Thursday, April 27, 2017

Independence Cake: A Revolutionary Confection Inspired by Amelia Simmons, Whose True History is Unfortunately Unknown by Deborah Hopkinson, illustrated by Giselle Porter

Welcome to the Double Blog Tour celebrating the release of two new books by Deborah Hopkinson, A Letter to My Teacher and Independence Cake. Today, I will be reviewing Independence Cake.

There is very little known about Amelia Simmons, author of America's first cookbook, American Cookery published in 1796. On the title page, she described herself as An American Orphan. Based on what is not known about Amelia Simmons, author Deborah Hopkinson has written as picture book in which she has started "from scratch and whipped up something delicious about her." In other words, Hopkinson has created a fictional, though very cogent biography for Amelia Simmons.

"Let us imagine" she begins, that Amelia's father was a Revolutionary soldier, lost in the war, followed in death by his widow. Young and orphaned, Amelia was bound to a family where she was expected to help out with all the household chores and help out with the children, which is how she learned to read and write.

Young, efficient, and energetic, Amelia was such a blessing to the woman of the house, Mrs. Bean, that when she expressed an interest in learning how to cook "good, plain American cookery and to share recipes with my fellow citizens" Mrs. Bean couldn't have been happier.  And Amelia proved to be a such good cook and baker, that the ladies of the town wanted her to bake a cake to commemorate George Washington's inauguration in New York City. 

And so Amelia created the Independence Cake, and baked thirteen - one for each state in the new nation. Packed and loaded onto the family wagon, the Beans and Amelia led the procession of important townspeople to the inauguration, where President George Washington proclaimed her Independence Cake "Delicious!"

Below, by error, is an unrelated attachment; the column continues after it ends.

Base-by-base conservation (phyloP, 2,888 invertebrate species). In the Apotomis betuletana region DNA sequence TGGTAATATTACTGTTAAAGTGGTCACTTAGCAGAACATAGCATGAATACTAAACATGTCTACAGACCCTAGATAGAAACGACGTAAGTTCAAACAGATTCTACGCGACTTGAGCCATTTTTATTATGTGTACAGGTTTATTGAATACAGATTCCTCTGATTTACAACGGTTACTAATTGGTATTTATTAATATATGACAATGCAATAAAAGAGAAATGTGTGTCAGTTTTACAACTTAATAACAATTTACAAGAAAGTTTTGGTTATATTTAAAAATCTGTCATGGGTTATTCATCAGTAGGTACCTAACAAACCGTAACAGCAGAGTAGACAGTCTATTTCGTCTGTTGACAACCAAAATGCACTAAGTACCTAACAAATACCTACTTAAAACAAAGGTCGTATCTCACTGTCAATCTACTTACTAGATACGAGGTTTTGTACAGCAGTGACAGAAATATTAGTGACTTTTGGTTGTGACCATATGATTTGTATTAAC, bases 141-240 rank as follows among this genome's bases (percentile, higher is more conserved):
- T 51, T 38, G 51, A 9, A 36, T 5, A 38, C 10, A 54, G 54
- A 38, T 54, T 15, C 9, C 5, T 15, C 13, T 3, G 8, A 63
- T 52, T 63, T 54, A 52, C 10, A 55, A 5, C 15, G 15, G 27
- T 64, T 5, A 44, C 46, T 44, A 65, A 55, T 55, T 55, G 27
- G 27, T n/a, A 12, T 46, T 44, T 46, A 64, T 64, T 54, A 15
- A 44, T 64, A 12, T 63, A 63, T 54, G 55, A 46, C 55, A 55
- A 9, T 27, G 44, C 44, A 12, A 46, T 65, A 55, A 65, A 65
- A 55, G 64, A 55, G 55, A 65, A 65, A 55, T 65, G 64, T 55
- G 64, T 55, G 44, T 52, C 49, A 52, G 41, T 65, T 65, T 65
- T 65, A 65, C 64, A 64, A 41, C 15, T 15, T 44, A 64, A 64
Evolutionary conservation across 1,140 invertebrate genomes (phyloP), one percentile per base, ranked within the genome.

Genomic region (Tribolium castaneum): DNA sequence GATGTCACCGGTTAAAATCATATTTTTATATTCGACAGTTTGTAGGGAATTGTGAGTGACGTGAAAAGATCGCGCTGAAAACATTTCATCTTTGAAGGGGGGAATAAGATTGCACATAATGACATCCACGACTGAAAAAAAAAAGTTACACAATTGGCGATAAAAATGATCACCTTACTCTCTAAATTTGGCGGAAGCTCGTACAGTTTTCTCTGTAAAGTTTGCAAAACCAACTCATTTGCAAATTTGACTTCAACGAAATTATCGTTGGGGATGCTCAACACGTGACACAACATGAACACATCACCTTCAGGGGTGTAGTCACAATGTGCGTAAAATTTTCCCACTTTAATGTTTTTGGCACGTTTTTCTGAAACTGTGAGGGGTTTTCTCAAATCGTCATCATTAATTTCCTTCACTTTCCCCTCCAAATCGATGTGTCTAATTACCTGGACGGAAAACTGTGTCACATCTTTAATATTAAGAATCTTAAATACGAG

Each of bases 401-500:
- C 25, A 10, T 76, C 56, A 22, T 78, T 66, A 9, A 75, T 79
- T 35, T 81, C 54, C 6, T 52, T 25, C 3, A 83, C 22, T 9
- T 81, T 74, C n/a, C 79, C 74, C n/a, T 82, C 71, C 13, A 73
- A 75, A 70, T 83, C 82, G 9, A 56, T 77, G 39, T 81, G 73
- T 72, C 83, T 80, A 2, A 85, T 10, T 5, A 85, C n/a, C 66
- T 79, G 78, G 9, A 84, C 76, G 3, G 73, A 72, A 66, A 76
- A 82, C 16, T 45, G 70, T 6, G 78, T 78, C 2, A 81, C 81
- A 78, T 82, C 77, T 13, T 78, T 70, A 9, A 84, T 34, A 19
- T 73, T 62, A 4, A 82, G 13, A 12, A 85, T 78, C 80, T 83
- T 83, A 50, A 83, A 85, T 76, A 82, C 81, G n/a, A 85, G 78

I enjoyed reading Independence Cake so much that I had to keep reminding myself that it is a fictional portrait of the relatively unknown Amelia Simmons, who was clearly a talented, creative and (may I say it?) revolutionary American cook.  But, and this part of Amelia's story is true, it is also meant to celebrate her achievement of writing the first cookbook that actually used ingredients that are native to America, dishes like winter squash pudding, or flapjacks with maple syrup, no small feat for a woman back when so many women couldn't even read or write. Simmons' cookbook was published in 1796, and remained a popular work for over 30 years. 
Cover: American Cookery, public domain
Hopkinson's text is energetic, whimsical and imaginative, complimented by Potter's charmingly bright watercolor and ink illustrations done in a flattering palette of early American colors. 

In her Author's Note at the back of the book, Hopkinson explains that the recipe for Independence Cake didn't appear until the second edition of Amelia's cookbook, American Cookery, and that it is similar to an Election Day cake. The recipe for Independence Day Cake is included, as well as links that give more information about Amelia and more modern versions of Election Day cake recipes. 

I am always surprised at how many young readers have in interest in cooking and cooking shows. Independence Cake should prove to be a tasty bite of Early Americana and an inspiration for those budding chefs, as well as for anyone else with an interest in cooking and/or eating.

Independence Cake will be available May 9, 2017.

This book is recommended for readers age 4+
This book was sent to me by the author, Deborah Hopkinson

Thanks again to Deborah Hopkinson for this book.

Be sure to visit these other stops on the Double Blog Tour:
DateStop on TourBlog
April 4, 2017Guest PostingKirby Larson
April 25, 2017InterviewProvatoEvents
April 26, 2017ReviewSharon Mentyka's Blog
April 27, 2017ReviewRandomly Reading
April 28, 2017ReviewPicture Book to YA
April 29, 2017ReviewBookFaerie
April 30, 2017ReviewKid Lit Frenzy
May 1, 2017ReviewIn The Pages Blog
May 2, 2017ReviewGeoLibrarian
May 3, 2017ReviewPicture Book to YA
May 4, 2017ReviewThree Books A Night
May 5, 2017ReviewKid Lit Frenzy
May 6, 2017InterviewDebra Kalb Books
May 8, 2017Guest PostingLaurieThompson
May 9, 2017Guest PostingJama's Alphabet Soup
May 10, 2017InterviewProvatoEvents
TBDPodcast InterviewInspired Parent Insights

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